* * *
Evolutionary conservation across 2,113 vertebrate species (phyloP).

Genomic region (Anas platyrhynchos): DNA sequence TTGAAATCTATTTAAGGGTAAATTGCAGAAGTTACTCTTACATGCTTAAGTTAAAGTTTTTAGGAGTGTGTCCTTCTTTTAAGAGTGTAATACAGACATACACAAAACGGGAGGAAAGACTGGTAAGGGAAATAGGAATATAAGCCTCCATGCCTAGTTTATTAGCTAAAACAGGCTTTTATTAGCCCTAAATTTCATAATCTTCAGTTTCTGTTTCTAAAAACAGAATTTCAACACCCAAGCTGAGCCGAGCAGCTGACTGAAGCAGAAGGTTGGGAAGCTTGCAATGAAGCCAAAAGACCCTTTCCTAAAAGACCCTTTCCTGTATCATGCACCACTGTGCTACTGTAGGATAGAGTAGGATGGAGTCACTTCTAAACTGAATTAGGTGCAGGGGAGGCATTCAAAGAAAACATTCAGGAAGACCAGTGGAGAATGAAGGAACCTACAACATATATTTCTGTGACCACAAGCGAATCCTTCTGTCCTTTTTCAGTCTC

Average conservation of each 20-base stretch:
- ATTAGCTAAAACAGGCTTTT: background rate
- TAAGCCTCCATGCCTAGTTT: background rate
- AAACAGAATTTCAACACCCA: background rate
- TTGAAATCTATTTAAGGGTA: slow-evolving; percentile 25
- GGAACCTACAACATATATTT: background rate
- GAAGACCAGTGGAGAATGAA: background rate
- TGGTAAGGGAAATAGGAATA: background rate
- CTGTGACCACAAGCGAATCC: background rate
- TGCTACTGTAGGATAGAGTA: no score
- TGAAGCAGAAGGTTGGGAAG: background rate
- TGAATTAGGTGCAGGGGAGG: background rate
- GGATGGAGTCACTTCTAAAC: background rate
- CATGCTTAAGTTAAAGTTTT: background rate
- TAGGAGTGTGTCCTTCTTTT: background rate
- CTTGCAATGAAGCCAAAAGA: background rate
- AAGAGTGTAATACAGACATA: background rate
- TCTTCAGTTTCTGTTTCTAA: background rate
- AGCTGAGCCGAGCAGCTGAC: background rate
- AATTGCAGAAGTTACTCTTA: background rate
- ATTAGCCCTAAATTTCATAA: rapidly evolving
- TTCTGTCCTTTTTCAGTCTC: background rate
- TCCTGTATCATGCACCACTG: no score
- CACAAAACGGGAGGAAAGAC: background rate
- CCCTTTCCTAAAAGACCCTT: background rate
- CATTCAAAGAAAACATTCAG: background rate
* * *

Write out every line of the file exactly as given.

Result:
Evolutionary conservation across 2,113 vertebrate species (phyloP).

Genomic region (Anas platyrhynchos): DNA sequence TTGAAATCTATTTAAGGGTAAATTGCAGAAGTTACTCTTACATGCTTAAGTTAAAGTTTTTAGGAGTGTGTCCTTCTTTTAAGAGTGTAATACAGACATACACAAAACGGGAGGAAAGACTGGTAAGGGAAATAGGAATATAAGCCTCCATGCCTAGTTTATTAGCTAAAACAGGCTTTTATTAGCCCTAAATTTCATAATCTTCAGTTTCTGTTTCTAAAAACAGAATTTCAACACCCAAGCTGAGCCGAGCAGCTGACTGAAGCAGAAGGTTGGGAAGCTTGCAATGAAGCCAAAAGACCCTTTCCTAAAAGACCCTTTCCTGTATCATGCACCACTGTGCTACTGTAGGATAGAGTAGGATGGAGTCACTTCTAAACTGAATTAGGTGCAGGGGAGGCATTCAAAGAAAACATTCAGGAAGACCAGTGGAGAATGAAGGAACCTACAACATATATTTCTGTGACCACAAGCGAATCCTTCTGTCCTTTTTCAGTCTC

Average conservation of each 20-base stretch:
- ATTAGCTAAAACAGGCTTTT: background rate
- TAAGCCTCCATGCCTAGTTT: background rate
- AAACAGAATTTCAACACCCA: background rate
- TTGAAATCTATTTAAGGGTA: slow-evolving; percentile 25
- GGAACCTACAACATATATTT: background rate
- GAAGACCAGTGGAGAATGAA: background rate
- TGGTAAGGGAAATAGGAATA: background rate
- CTGTGACCACAAGCGAATCC: background rate
- TGCTACTGTAGGATAGAGTA: no score
- TGAAGCAGAAGGTTGGGAAG: background rate
- TGAATTAGGTGCAGGGGAGG: background rate
- GGATGGAGTCACTTCTAAAC: background rate
- CATGCTTAAGTTAAAGTTTT: background rate
- TAGGAGTGTGTCCTTCTTTT: background rate
- CTTGCAATGAAGCCAAAAGA: background rate
- AAGAGTGTAATACAGACATA: background rate
- TCTTCAGTTTCTGTTTCTAA: background rate
- AGCTGAGCCGAGCAGCTGAC: background rate
- AATTGCAGAAGTTACTCTTA: background rate
- ATTAGCCCTAAATTTCATAA: rapidly evolving
- TTCTGTCCTTTTTCAGTCTC: background rate
- TCCTGTATCATGCACCACTG: no score
- CACAAAACGGGAGGAAAGAC: background rate
- CCCTTTCCTAAAAGACCCTT: background rate
- CATTCAAAGAAAACATTCAG: background rate